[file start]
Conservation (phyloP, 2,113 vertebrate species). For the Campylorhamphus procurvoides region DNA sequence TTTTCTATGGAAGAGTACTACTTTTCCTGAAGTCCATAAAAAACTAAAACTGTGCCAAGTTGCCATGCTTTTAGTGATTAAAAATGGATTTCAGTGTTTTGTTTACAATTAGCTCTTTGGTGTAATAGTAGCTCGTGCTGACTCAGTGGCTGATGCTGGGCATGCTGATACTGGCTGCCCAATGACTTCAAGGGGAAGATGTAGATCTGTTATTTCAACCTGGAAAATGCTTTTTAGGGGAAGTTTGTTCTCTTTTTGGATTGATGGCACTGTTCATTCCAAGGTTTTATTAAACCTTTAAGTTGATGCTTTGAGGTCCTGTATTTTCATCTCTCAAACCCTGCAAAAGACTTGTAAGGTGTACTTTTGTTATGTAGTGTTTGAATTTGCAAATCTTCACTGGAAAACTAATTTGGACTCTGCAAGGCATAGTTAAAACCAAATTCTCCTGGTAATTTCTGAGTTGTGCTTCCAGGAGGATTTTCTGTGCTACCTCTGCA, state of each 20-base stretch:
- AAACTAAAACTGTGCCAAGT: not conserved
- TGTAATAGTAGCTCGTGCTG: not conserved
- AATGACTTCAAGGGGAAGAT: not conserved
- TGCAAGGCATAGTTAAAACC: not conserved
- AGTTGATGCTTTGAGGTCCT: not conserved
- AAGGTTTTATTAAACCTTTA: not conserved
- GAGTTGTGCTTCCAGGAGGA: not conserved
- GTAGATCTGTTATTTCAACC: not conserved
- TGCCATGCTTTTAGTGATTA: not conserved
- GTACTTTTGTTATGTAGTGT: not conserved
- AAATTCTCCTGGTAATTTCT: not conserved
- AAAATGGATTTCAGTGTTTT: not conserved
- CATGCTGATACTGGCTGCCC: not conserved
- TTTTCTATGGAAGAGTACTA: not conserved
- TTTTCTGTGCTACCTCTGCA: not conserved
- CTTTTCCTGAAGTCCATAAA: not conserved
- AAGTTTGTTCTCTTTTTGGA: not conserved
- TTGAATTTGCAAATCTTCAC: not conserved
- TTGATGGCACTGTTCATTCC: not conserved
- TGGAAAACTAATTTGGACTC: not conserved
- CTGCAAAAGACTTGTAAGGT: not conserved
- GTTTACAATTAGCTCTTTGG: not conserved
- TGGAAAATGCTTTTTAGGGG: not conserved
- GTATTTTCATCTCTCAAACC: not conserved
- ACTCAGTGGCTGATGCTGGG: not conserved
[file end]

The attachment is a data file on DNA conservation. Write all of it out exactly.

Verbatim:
Conservation (phyloP, 2,113 vertebrate species). For the Campylorhamphus procurvoides region DNA sequence TTTTCTATGGAAGAGTACTACTTTTCCTGAAGTCCATAAAAAACTAAAACTGTGCCAAGTTGCCATGCTTTTAGTGATTAAAAATGGATTTCAGTGTTTTGTTTACAATTAGCTCTTTGGTGTAATAGTAGCTCGTGCTGACTCAGTGGCTGATGCTGGGCATGCTGATACTGGCTGCCCAATGACTTCAAGGGGAAGATGTAGATCTGTTATTTCAACCTGGAAAATGCTTTTTAGGGGAAGTTTGTTCTCTTTTTGGATTGATGGCACTGTTCATTCCAAGGTTTTATTAAACCTTTAAGTTGATGCTTTGAGGTCCTGTATTTTCATCTCTCAAACCCTGCAAAAGACTTGTAAGGTGTACTTTTGTTATGTAGTGTTTGAATTTGCAAATCTTCACTGGAAAACTAATTTGGACTCTGCAAGGCATAGTTAAAACCAAATTCTCCTGGTAATTTCTGAGTTGTGCTTCCAGGAGGATTTTCTGTGCTACCTCTGCA, state of each 20-base stretch:
- AAACTAAAACTGTGCCAAGT: not conserved
- TGTAATAGTAGCTCGTGCTG: not conserved
- AATGACTTCAAGGGGAAGAT: not conserved
- TGCAAGGCATAGTTAAAACC: not conserved
- AGTTGATGCTTTGAGGTCCT: not conserved
- AAGGTTTTATTAAACCTTTA: not conserved
- GAGTTGTGCTTCCAGGAGGA: not conserved
- GTAGATCTGTTATTTCAACC: not conserved
- TGCCATGCTTTTAGTGATTA: not conserved
- GTACTTTTGTTATGTAGTGT: not conserved
- AAATTCTCCTGGTAATTTCT: not conserved
- AAAATGGATTTCAGTGTTTT: not conserved
- CATGCTGATACTGGCTGCCC: not conserved
- TTTTCTATGGAAGAGTACTA: not conserved
- TTTTCTGTGCTACCTCTGCA: not conserved
- CTTTTCCTGAAGTCCATAAA: not conserved
- AAGTTTGTTCTCTTTTTGGA: not conserved
- TTGAATTTGCAAATCTTCAC: not conserved
- TTGATGGCACTGTTCATTCC: not conserved
- TGGAAAACTAATTTGGACTC: not conserved
- CTGCAAAAGACTTGTAAGGT: not conserved
- GTTTACAATTAGCTCTTTGG: not conserved
- TGGAAAATGCTTTTTAGGGG: not conserved
- GTATTTTCATCTCTCAAACC: not conserved
- ACTCAGTGGCTGATGCTGGG: not conserved